El día en que aprendí a volar

Kiepenheuer & Witsch, agosto 2014

A warm-hearted novel that explores the extraordinary consequences of emigration, the desire to find one’s own roots, and the persistence of family legends.

Luisa’s life began with a bang: Her mother Aza threw her out of the window of the hospital in Munich where she was born and then disappeared without a word. Only thanks to an Englishman named Fergus her life didn’t end the same day it began. Her father Paul, helpless and heartbroken, has to nevertheless get on with his life now that he has a baby to take care of. Why did Aza do it? Where did she go? Those are questions he doesn’t dare to ask. Only as a growing Luisa begins to show an interest in her mother’s story and a long lost letter from Aza turns up, Paul realises that he needs to understand what happened in order to get closure for himself and his daughter.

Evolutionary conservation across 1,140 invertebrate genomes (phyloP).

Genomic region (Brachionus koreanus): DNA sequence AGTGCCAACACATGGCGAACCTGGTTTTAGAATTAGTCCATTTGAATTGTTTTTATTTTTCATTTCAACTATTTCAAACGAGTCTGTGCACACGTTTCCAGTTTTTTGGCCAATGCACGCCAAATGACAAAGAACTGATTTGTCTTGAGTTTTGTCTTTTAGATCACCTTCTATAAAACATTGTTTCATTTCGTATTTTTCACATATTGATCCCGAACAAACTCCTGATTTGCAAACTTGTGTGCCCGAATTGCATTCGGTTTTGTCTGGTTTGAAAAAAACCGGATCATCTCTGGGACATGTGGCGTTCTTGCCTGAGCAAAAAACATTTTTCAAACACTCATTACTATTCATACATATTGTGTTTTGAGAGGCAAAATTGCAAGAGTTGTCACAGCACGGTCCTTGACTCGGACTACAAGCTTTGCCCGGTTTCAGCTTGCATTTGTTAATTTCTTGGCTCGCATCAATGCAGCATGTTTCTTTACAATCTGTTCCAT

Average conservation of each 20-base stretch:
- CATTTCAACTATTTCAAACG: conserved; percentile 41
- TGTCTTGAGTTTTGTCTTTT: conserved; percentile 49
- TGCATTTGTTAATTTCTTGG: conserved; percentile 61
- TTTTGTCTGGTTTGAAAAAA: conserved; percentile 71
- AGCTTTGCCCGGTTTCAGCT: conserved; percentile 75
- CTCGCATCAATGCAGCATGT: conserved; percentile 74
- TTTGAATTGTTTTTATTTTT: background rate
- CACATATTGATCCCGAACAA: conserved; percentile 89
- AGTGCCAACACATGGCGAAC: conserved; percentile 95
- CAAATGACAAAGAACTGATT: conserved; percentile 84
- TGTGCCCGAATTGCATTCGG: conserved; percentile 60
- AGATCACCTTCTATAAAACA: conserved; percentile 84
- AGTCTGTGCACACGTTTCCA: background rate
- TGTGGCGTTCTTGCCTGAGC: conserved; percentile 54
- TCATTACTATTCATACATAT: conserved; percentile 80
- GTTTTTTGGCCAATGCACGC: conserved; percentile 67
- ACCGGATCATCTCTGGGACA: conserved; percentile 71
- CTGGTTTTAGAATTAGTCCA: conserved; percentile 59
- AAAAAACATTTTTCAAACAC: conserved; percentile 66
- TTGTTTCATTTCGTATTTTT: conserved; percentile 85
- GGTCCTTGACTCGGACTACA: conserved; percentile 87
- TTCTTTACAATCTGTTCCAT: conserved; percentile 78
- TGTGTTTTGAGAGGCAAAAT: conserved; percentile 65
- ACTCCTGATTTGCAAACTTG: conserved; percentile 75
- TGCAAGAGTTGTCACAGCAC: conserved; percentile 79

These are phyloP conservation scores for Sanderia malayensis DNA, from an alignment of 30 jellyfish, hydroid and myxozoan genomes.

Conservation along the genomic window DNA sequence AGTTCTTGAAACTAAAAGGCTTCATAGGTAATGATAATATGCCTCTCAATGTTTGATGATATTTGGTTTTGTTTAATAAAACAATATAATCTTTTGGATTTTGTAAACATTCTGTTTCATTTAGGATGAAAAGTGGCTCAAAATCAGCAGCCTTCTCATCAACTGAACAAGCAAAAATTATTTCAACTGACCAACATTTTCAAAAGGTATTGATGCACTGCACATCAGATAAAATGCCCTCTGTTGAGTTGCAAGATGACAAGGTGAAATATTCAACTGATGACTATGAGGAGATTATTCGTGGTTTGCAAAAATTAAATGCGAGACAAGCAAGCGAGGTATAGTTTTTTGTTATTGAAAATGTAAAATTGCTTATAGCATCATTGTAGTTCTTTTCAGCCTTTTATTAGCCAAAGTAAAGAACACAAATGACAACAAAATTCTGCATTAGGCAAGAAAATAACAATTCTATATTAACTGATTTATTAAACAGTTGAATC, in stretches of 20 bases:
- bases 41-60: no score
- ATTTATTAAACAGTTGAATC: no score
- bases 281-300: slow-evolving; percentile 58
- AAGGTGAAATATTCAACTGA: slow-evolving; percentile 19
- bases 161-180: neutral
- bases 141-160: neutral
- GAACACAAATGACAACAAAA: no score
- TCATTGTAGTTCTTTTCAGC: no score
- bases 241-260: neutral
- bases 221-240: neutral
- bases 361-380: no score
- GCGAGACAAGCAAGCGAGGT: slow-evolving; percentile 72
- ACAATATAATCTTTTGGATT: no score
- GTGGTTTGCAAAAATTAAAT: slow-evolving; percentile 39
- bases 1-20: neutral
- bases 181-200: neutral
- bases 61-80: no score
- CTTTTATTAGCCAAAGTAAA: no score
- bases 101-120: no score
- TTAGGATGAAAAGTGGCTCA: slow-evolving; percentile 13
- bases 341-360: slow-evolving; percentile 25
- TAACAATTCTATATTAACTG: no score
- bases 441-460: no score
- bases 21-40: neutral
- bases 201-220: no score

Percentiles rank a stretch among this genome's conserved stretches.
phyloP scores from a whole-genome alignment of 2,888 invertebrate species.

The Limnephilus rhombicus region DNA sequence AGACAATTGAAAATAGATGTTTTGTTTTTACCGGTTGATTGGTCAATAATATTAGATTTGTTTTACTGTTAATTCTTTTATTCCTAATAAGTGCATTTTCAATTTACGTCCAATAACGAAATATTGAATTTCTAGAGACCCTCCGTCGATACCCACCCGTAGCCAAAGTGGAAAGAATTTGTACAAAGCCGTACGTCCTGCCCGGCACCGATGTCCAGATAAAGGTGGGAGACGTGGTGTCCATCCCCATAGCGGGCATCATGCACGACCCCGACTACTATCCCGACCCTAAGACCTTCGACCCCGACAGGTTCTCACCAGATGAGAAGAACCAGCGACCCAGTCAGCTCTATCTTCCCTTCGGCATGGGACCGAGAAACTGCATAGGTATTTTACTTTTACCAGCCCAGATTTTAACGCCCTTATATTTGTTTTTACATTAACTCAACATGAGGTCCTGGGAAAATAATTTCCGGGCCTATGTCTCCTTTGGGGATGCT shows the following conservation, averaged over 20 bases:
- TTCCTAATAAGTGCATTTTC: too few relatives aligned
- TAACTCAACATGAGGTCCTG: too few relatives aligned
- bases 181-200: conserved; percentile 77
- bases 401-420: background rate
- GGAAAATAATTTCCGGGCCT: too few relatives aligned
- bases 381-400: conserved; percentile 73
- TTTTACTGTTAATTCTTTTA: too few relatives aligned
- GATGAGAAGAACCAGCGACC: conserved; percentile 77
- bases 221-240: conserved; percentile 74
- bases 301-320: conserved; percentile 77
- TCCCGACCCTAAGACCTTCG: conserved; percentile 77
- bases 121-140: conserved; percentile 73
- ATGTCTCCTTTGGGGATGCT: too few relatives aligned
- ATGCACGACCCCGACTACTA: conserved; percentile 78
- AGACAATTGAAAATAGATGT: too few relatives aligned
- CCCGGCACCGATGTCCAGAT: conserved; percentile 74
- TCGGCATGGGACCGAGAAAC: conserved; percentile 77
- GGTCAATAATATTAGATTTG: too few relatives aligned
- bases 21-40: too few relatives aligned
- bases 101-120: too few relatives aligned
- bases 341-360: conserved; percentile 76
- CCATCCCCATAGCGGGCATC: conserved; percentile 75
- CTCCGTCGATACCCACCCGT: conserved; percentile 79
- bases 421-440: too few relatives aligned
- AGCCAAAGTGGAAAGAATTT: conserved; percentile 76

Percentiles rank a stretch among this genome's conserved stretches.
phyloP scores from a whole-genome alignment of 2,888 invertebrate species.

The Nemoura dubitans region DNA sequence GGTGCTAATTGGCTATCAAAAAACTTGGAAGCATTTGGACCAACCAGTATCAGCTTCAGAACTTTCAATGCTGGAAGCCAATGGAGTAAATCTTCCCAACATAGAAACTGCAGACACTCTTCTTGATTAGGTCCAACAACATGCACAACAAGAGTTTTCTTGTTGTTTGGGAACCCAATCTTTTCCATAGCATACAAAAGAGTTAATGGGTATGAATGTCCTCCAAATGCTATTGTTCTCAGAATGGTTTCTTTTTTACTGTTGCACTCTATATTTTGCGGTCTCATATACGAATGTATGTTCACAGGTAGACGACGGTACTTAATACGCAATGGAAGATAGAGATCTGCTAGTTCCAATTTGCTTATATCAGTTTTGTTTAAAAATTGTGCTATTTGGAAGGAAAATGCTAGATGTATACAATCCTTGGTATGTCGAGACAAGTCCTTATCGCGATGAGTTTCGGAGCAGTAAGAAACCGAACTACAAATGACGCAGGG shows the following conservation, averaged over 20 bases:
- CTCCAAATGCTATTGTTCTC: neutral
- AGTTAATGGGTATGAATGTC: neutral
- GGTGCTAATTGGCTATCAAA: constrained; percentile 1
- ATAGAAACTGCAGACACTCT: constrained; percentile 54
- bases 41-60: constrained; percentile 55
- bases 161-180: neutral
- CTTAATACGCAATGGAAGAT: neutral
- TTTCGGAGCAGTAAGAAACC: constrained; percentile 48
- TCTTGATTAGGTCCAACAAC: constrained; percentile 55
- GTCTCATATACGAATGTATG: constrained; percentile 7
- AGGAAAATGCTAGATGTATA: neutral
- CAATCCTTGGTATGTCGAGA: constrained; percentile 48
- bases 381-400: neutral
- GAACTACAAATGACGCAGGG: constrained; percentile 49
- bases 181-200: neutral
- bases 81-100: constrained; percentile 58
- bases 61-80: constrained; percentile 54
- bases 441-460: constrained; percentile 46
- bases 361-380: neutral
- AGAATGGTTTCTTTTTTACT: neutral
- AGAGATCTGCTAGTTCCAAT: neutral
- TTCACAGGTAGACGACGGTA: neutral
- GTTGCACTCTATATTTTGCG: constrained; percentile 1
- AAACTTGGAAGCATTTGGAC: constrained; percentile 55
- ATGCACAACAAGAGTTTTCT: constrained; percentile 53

Their journey of discovery will take them to Brazil, via a small Bavarian village where more than a century ago a group of villagers took off for America. They ended up in Brazil where they recreated their Bavarian village in the jungle stone by stone. And it’s from there that many years later a young woman name Aza departed for Germany in search of her roots. Now Paul and Luisa are going back to this Brazilian-Bavarian village to find some answers –and maybe even Aza.